Why Perform A Website Audit?
To learn, of course, and as a business leader you can learn a tremendous amount that can make a significant difference for you and your company. Within about a month of studying what’s actually happening on your website, you’ll know what changes to make going forward that will solve all sorts of problems.
Of course, if you need any help - or if you finish your audit and want to go even further - feel free to learn more about how we can help.
First things first – here’s a bulleted outline of the auditing process. It's pretty simple:
- Install all tools
- Define goals
- Review your data
- Outline what to do next
Step 1: The Tools
To perform an audit, you're going to install some awesome tools on your website. These tools will help record visitors, track behavior and run tests in the future. Some of our favorites are:
Mouseflow: amazingly smooth recordings of user behavior on all devices. Mouseflow makes it easy to segment these recordings and learn about specific users. (iPhone users from Texas, for instance.)
: Captures beautiful, easy-to-understand "maps" of your website's click activity, scroll activity and mouse activity. This helps you learn if users are seeing what you want them to see and where they're getting stuck, which is a bad thing.
: Is an alternative to Google Analytics (GA). It outperforms GA for real-time data - letting you see who's on your site right now - and provides an alternate data set with easier to use segmentation.
: Is going to make your web developer really happy. Each of these tools involved embedding a snippet of code in your page. What the team at Segment.IO has done is roll them all in to a single snippet to keep load time down and unify tool management.
: Will help you run tests to learn what performs the best. It's easy and fast and offers a lot of power if you want to become an A/B expert (testing one message – the A – versus another message – the B).
: Complain if you want, but it’s the standard-bearer for web analytics. GA provides robust data with powerful segmentation. It may not be the best at any one-thing, but for “well roundedness” it's a must-have.
Step 2: Set Goals
Setting goals for an audit is asking yourself the most fundamental questions:
- What should your website be doing for your organization?
- How well is it doing it now?
- How much time do you have to work on improving your website?
Grab a pen and write down answers to these three questions. You'll want to revisit them at the end of your audit because, ultimately, this is what the process is all about.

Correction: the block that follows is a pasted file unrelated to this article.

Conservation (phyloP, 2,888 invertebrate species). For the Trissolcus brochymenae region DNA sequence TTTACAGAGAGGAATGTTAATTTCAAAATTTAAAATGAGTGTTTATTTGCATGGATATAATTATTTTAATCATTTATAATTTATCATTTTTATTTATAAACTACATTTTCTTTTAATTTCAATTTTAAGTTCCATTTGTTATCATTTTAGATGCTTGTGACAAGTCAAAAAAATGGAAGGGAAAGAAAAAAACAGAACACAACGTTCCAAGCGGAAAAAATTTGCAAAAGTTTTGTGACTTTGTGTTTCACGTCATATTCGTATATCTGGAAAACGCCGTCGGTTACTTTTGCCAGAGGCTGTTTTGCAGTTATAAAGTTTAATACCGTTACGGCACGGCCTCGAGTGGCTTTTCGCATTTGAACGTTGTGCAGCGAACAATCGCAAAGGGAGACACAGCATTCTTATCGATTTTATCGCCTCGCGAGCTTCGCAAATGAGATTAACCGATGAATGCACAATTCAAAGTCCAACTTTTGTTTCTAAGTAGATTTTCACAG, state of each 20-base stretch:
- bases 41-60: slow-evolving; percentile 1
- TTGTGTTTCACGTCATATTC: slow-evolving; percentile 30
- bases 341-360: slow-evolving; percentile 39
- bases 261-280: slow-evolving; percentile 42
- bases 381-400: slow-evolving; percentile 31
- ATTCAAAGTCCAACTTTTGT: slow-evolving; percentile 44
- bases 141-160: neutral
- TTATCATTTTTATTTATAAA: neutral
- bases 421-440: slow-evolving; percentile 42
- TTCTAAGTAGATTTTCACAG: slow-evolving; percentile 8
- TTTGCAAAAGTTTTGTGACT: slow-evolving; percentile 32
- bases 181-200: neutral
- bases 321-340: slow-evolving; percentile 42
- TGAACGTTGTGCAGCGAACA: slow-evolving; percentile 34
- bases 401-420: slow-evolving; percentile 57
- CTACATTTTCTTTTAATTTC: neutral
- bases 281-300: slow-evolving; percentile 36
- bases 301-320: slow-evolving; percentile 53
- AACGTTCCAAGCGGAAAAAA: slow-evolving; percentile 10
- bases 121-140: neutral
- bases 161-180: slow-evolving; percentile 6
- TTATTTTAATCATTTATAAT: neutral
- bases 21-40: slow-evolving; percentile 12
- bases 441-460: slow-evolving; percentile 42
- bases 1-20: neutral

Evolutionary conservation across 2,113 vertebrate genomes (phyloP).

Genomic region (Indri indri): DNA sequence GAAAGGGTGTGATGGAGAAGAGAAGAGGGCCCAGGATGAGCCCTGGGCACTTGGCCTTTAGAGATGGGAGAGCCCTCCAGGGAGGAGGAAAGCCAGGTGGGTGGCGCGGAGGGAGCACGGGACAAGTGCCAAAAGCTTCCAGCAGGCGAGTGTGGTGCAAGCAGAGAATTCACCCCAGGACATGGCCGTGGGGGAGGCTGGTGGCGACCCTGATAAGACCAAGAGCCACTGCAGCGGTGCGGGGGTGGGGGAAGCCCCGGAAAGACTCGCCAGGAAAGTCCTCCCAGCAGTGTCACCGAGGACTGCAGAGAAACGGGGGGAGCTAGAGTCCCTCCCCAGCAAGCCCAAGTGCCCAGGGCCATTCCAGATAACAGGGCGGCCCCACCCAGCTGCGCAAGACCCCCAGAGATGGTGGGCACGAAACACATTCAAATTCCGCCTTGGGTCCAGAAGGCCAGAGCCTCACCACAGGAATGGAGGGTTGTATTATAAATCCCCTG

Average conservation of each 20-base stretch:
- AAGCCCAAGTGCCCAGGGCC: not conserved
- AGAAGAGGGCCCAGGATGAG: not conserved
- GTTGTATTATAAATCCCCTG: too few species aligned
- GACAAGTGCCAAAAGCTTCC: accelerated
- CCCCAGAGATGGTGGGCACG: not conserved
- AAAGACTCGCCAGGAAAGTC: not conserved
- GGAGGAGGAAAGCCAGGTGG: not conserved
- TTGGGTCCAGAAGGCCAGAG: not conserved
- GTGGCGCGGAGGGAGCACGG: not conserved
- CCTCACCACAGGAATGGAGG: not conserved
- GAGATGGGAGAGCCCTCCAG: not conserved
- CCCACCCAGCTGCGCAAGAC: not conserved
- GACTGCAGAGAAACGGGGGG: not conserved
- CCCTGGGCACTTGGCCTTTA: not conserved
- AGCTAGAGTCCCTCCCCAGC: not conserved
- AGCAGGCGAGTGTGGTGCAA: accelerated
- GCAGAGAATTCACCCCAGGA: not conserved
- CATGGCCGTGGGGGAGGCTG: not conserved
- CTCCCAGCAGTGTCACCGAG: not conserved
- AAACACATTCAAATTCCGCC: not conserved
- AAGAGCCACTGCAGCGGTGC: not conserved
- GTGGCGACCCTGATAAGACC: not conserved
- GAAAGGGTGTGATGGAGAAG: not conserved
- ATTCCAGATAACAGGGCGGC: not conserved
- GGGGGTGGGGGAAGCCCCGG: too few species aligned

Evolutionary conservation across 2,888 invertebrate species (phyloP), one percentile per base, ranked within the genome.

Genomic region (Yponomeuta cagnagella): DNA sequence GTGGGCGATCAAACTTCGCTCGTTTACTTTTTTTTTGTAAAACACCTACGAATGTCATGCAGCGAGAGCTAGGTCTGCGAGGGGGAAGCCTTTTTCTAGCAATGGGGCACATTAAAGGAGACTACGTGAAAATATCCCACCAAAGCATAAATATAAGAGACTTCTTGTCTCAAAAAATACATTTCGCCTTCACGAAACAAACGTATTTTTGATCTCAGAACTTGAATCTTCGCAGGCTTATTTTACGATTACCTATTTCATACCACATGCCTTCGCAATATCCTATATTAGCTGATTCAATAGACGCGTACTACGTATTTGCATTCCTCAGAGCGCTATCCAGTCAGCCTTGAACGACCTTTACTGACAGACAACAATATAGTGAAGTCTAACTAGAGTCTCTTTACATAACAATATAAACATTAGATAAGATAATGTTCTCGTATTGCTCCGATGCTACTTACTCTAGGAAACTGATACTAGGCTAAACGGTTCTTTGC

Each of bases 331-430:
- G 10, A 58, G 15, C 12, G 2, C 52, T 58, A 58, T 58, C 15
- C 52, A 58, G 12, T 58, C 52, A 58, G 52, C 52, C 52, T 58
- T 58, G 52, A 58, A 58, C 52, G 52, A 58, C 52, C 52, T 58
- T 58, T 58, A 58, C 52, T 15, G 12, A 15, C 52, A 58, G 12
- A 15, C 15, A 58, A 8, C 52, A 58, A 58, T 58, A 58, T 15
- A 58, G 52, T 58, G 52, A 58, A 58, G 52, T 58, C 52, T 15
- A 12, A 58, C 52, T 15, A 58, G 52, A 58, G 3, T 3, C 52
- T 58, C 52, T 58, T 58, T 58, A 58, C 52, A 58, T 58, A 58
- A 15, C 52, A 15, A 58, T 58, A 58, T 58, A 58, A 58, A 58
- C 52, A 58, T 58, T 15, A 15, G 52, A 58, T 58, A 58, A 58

Step 3: Analyzing Your Results (What To Look For)
Once the tools are installed and you've established your goals - you wait and observe. Let your tools capture data for about 30 days, then get to work reviewing the data and seeing how your goals are performing “in the wild.”
- Watch recordings on Mouseflow. Keep an eye out for how users are moving around your site. Where does it look like they're getting stuck and what do they seem really interested in?
- View maps on CrazyEgg. On the scroll map, are they making it to your forms? Where are they spending the most time? Which sections have the highest drop off? On the click map, where are people clicking that they shouldn't and which links are most popular?
- Analyze and qualify traffic patterns. In Clicky and Google Analytics, where are people coming from? What sources? What locations? What sources of traffic bring visitors who stick around the longest or convert the most? Figure out what are the most and least popular pieces of content and how often do people return (and which referrals bring the most loyal audience)?
Step 4: Finding A Path Forward
Once you've taken the time to review your data, you should be in a good place to make decisions. Go ahead and revisit the answers to the three questions about your goals.
Now that you've watched users, how do you think you can improve your website and content to make it easier for them (and you) to accomplish your goals?
What are the three most obvious reasons that user behavior is falling short of what you'd like to see or do?
How can you break the changes needed into small enough pieces that they fit naturally into the amount of time you have to deal with them? You don't necessarily need an entirely new website. If a user is confused by something, remove it!
If they're leaving the page too fast, use Optimizely to test different headlines. Find the smallest possible uses of your time to learn what changes may help solve the bigger problems you're seeing.
So now you've performed a website audit and you've got a list of changes you want to implement. Now what? Well, make the changes, especially the ones that are the most obvious and can make the most impact.
Auditing your website, over time, will become a natural, ongoing part of your organization - not a one-time triage. You don't have to take that on right now, but doing it once should prove that doing it again in a few months (and again after that) is a really good idea.
That’s how you’ll know the changes are actually working and you’re constantly updating and improving your website.
If you need any help - or if you finish your audit and want to go even further - feel free to learn more about how we can help.